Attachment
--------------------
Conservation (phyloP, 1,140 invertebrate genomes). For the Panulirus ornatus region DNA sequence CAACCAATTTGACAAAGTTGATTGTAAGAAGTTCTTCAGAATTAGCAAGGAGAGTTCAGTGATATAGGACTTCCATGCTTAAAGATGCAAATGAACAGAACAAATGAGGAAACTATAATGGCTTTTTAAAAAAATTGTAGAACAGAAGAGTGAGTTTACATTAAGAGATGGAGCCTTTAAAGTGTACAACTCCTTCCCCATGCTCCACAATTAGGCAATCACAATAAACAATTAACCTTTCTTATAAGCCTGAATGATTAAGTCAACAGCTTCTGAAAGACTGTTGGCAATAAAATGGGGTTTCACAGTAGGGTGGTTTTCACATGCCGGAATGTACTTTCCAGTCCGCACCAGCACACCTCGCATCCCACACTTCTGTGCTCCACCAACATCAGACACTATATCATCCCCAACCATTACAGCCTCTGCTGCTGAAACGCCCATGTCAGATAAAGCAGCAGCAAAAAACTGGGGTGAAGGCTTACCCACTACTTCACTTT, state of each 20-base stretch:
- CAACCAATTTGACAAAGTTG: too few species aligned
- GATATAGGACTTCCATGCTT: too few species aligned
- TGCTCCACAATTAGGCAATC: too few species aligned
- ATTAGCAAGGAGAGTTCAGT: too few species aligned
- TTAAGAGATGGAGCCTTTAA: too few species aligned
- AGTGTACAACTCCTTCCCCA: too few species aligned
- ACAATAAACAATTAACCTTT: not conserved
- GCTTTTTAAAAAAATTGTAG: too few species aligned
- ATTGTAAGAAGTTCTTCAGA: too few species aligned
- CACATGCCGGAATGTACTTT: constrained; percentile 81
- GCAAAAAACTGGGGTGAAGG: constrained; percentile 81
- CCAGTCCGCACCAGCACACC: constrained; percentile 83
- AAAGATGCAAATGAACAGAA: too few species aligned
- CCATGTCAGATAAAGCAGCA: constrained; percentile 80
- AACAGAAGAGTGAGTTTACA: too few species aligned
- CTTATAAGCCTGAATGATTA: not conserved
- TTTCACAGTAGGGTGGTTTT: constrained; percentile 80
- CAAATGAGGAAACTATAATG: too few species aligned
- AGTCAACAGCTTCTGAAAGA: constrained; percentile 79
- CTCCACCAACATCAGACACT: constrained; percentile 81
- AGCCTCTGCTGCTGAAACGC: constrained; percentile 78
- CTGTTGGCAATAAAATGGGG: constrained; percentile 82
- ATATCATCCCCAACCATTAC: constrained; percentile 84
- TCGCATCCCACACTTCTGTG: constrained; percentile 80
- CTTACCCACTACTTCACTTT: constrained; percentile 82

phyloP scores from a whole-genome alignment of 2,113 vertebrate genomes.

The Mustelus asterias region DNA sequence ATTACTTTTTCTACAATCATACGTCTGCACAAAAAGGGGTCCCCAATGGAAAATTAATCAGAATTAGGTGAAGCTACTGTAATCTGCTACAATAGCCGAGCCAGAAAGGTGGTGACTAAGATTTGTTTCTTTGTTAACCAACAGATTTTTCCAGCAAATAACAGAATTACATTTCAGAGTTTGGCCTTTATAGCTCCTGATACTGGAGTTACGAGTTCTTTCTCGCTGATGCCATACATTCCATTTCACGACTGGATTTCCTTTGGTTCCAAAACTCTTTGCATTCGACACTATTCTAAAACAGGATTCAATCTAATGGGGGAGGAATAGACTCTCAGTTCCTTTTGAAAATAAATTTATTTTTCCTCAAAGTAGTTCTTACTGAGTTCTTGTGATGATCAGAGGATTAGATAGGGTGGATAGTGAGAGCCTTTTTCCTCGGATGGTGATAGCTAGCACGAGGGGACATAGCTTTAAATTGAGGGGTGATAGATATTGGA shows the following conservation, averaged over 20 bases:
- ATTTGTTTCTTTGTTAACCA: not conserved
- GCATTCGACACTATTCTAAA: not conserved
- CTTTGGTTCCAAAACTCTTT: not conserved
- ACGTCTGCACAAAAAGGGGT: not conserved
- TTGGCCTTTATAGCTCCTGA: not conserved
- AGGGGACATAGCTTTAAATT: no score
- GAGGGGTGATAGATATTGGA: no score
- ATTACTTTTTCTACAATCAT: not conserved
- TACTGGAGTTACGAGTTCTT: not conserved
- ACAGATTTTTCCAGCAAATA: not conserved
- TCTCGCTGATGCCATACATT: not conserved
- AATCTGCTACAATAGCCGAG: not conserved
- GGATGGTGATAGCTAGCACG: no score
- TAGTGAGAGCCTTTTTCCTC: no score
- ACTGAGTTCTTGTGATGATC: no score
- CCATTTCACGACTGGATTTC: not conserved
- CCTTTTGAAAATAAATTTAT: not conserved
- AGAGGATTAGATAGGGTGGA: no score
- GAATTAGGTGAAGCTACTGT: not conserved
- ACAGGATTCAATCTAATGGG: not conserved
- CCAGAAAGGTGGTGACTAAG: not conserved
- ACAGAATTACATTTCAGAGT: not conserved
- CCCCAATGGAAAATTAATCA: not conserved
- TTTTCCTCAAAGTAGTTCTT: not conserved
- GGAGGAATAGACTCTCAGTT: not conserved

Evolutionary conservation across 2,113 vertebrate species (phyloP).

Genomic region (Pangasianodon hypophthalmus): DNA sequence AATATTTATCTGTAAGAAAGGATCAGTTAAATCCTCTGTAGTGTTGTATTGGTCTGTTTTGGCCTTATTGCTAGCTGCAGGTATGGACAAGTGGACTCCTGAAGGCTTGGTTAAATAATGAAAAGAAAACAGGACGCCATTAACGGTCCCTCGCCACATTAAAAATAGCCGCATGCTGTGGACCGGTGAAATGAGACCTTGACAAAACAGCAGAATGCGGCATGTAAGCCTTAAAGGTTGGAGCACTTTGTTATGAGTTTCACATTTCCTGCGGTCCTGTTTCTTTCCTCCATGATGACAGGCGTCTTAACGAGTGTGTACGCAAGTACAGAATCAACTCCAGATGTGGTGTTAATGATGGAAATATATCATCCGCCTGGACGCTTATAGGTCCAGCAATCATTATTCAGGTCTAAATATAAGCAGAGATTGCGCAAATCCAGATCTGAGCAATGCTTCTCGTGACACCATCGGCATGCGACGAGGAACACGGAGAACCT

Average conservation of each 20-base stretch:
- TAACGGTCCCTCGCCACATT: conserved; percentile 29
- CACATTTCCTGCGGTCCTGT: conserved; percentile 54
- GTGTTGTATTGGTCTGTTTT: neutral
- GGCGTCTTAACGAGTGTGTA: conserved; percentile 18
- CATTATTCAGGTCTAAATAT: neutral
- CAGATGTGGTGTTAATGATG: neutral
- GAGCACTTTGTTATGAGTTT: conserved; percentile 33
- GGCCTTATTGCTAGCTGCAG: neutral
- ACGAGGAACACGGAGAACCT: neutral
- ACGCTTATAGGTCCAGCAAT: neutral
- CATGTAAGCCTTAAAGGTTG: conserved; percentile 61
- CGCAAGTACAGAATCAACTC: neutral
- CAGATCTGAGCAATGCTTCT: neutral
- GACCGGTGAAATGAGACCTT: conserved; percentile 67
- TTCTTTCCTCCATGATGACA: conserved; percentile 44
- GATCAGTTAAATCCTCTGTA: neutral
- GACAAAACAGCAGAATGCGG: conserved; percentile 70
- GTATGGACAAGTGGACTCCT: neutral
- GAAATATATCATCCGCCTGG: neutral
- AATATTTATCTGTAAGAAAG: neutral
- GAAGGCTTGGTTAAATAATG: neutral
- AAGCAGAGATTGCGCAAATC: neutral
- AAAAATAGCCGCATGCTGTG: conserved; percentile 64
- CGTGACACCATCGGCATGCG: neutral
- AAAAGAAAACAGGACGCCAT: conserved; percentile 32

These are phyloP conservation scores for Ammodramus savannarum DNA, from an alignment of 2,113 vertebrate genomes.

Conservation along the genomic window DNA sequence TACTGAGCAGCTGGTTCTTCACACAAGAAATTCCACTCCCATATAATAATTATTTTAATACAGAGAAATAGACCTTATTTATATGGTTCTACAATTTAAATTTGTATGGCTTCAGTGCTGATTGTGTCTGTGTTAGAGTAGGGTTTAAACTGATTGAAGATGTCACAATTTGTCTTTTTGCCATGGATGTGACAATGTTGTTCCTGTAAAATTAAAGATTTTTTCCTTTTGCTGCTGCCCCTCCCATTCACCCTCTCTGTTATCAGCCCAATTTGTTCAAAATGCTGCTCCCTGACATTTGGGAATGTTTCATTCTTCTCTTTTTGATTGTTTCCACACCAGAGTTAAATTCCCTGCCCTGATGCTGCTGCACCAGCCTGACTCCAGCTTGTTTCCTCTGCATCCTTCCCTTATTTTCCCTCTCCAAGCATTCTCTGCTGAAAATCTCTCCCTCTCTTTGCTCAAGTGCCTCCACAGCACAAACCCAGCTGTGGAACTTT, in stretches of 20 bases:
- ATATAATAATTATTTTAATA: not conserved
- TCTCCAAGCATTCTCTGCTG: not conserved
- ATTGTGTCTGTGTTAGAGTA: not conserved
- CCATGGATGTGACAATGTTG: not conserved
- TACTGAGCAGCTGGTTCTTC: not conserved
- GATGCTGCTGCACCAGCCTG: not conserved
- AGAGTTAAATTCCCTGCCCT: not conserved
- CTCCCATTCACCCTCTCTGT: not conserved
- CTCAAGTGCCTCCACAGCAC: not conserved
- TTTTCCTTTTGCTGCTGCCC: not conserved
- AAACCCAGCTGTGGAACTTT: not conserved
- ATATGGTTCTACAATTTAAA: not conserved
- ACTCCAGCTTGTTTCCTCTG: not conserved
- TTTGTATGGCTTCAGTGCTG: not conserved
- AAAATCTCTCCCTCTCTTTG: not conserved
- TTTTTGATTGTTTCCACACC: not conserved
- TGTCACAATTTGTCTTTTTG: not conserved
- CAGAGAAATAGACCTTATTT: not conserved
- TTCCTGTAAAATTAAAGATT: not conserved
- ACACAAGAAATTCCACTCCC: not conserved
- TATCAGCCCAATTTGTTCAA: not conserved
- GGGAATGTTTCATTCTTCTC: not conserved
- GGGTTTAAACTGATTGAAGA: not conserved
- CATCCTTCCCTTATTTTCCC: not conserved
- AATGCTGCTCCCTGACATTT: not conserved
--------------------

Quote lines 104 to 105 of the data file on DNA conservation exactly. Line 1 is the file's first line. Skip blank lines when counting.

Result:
- TATCAGCCCAATTTGTTCAA: not conserved
- GGGAATGTTTCATTCTTCTC: not conserved